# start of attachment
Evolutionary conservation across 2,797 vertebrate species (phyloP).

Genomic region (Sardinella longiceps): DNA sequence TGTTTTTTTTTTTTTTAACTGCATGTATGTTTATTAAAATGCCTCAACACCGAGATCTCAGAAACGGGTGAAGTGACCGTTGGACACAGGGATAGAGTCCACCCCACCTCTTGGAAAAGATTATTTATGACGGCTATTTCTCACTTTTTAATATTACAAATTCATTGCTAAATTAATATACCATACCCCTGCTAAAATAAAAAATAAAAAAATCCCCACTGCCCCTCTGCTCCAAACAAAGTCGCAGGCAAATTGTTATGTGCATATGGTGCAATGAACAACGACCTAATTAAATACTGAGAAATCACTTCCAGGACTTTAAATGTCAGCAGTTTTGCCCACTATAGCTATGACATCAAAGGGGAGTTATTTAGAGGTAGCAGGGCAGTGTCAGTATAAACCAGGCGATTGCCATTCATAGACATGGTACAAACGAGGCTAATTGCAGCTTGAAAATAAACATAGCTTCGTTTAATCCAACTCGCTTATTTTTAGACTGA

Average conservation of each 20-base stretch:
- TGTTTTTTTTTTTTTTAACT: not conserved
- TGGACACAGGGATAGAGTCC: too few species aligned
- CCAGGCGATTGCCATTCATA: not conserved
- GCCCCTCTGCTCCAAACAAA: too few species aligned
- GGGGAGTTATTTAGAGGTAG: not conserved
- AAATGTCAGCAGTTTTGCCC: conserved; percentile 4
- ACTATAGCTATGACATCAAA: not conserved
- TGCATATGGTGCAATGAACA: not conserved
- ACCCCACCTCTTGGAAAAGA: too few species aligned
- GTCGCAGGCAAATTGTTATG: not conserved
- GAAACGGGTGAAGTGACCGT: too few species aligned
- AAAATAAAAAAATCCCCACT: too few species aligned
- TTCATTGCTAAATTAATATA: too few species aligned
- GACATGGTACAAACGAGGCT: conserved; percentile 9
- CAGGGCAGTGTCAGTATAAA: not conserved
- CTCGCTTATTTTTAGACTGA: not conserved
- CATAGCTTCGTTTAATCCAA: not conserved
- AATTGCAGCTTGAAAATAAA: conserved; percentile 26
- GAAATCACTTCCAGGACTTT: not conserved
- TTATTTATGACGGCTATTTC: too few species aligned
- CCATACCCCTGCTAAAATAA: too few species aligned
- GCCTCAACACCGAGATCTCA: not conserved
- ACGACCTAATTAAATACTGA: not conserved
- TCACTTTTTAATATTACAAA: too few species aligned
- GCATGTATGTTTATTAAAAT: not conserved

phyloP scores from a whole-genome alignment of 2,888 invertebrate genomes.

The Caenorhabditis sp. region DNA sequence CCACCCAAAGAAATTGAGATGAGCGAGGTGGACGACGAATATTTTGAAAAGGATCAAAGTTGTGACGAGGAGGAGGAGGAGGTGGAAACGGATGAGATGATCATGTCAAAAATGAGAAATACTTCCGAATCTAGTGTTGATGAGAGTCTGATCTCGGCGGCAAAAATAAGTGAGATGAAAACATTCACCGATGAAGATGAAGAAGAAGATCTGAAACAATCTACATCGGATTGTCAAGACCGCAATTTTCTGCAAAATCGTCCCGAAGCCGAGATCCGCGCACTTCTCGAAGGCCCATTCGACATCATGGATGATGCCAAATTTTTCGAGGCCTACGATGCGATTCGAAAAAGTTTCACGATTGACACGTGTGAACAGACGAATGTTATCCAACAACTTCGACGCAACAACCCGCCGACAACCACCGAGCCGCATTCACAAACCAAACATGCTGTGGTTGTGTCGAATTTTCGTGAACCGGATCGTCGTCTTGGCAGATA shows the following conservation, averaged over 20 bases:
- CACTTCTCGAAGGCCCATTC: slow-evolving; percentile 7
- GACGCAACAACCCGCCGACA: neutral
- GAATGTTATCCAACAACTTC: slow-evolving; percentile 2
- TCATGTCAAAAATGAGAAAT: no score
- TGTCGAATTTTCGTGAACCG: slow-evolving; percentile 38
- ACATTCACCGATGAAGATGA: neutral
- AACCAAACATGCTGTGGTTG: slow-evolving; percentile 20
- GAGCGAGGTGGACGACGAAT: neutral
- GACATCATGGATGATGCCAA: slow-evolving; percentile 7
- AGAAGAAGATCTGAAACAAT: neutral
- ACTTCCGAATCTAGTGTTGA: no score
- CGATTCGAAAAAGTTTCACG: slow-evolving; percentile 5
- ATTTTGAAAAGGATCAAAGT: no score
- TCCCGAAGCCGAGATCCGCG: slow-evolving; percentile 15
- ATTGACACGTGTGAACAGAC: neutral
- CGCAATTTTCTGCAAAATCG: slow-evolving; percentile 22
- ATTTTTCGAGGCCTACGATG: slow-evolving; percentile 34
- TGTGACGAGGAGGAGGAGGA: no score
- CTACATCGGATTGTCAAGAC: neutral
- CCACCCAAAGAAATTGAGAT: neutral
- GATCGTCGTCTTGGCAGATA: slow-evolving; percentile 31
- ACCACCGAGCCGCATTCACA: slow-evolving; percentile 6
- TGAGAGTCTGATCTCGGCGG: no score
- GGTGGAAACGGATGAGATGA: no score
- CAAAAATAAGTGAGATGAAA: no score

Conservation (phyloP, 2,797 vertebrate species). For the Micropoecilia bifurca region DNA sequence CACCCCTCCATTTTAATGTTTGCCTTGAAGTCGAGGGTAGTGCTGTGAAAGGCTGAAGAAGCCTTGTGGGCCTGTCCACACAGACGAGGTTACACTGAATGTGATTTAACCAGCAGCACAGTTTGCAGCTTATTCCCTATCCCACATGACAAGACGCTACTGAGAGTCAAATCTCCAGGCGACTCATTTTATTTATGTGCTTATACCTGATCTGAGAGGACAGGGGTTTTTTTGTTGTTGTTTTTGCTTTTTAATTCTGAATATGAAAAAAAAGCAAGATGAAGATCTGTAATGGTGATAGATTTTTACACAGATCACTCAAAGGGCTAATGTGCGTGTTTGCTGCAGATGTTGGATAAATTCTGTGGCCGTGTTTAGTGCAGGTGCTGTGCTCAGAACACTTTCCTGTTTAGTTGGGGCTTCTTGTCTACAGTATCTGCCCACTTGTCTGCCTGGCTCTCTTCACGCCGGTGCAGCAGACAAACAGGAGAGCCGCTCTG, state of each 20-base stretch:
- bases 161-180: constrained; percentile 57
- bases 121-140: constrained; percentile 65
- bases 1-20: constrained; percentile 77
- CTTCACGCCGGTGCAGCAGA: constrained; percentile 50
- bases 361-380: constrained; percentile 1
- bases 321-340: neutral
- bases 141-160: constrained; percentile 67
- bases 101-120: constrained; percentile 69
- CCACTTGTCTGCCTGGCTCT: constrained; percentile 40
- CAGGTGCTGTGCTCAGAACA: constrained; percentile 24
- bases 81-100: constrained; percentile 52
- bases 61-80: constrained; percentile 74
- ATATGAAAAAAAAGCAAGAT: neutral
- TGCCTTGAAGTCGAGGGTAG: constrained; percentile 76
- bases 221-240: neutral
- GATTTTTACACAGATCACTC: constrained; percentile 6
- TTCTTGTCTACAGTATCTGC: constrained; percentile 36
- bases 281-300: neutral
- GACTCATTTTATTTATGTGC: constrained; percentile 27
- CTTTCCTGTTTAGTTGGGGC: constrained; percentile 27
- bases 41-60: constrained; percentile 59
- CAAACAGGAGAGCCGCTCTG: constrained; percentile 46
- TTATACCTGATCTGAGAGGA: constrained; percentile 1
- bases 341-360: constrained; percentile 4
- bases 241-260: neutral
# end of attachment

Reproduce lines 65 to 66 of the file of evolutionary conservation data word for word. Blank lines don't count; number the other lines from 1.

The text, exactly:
- CCACTTGTCTGCCTGGCTCT: constrained; percentile 40
- CAGGTGCTGTGCTCAGAACA: constrained; percentile 24